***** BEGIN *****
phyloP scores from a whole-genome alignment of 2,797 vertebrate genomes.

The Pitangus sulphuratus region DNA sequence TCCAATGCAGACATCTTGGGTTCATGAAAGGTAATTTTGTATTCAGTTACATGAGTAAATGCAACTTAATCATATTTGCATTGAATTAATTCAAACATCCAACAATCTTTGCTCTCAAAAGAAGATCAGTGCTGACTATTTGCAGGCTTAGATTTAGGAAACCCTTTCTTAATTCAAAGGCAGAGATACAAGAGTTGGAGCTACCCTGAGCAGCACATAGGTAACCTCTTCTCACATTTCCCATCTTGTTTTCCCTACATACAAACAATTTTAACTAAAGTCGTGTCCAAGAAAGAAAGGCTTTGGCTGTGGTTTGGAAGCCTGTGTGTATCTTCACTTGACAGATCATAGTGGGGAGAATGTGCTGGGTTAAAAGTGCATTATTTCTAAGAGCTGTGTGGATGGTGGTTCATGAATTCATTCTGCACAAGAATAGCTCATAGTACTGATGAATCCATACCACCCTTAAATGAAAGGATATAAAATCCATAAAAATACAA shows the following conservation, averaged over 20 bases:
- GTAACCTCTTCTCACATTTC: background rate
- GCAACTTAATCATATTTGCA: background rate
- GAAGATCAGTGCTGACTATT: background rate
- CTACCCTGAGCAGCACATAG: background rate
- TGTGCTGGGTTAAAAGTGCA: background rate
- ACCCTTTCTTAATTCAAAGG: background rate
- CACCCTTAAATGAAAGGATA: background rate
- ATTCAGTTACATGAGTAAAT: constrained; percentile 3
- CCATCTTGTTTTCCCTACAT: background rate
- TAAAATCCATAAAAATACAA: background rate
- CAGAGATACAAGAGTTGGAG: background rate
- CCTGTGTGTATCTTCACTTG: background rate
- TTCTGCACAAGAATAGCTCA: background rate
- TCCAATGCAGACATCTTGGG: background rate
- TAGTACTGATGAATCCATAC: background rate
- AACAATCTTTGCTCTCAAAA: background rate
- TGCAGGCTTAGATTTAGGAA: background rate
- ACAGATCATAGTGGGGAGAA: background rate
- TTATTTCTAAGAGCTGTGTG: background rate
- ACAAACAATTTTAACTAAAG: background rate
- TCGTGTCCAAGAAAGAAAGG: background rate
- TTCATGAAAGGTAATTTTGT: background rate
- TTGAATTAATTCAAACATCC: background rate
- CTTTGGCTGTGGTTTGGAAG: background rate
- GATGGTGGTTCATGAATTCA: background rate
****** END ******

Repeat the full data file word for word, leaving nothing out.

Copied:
phyloP scores from a whole-genome alignment of 2,797 vertebrate genomes.

The Pitangus sulphuratus region DNA sequence TCCAATGCAGACATCTTGGGTTCATGAAAGGTAATTTTGTATTCAGTTACATGAGTAAATGCAACTTAATCATATTTGCATTGAATTAATTCAAACATCCAACAATCTTTGCTCTCAAAAGAAGATCAGTGCTGACTATTTGCAGGCTTAGATTTAGGAAACCCTTTCTTAATTCAAAGGCAGAGATACAAGAGTTGGAGCTACCCTGAGCAGCACATAGGTAACCTCTTCTCACATTTCCCATCTTGTTTTCCCTACATACAAACAATTTTAACTAAAGTCGTGTCCAAGAAAGAAAGGCTTTGGCTGTGGTTTGGAAGCCTGTGTGTATCTTCACTTGACAGATCATAGTGGGGAGAATGTGCTGGGTTAAAAGTGCATTATTTCTAAGAGCTGTGTGGATGGTGGTTCATGAATTCATTCTGCACAAGAATAGCTCATAGTACTGATGAATCCATACCACCCTTAAATGAAAGGATATAAAATCCATAAAAATACAA shows the following conservation, averaged over 20 bases:
- GTAACCTCTTCTCACATTTC: background rate
- GCAACTTAATCATATTTGCA: background rate
- GAAGATCAGTGCTGACTATT: background rate
- CTACCCTGAGCAGCACATAG: background rate
- TGTGCTGGGTTAAAAGTGCA: background rate
- ACCCTTTCTTAATTCAAAGG: background rate
- CACCCTTAAATGAAAGGATA: background rate
- ATTCAGTTACATGAGTAAAT: constrained; percentile 3
- CCATCTTGTTTTCCCTACAT: background rate
- TAAAATCCATAAAAATACAA: background rate
- CAGAGATACAAGAGTTGGAG: background rate
- CCTGTGTGTATCTTCACTTG: background rate
- TTCTGCACAAGAATAGCTCA: background rate
- TCCAATGCAGACATCTTGGG: background rate
- TAGTACTGATGAATCCATAC: background rate
- AACAATCTTTGCTCTCAAAA: background rate
- TGCAGGCTTAGATTTAGGAA: background rate
- ACAGATCATAGTGGGGAGAA: background rate
- TTATTTCTAAGAGCTGTGTG: background rate
- ACAAACAATTTTAACTAAAG: background rate
- TCGTGTCCAAGAAAGAAAGG: background rate
- TTCATGAAAGGTAATTTTGT: background rate
- TTGAATTAATTCAAACATCC: background rate
- CTTTGGCTGTGGTTTGGAAG: background rate
- GATGGTGGTTCATGAATTCA: background rate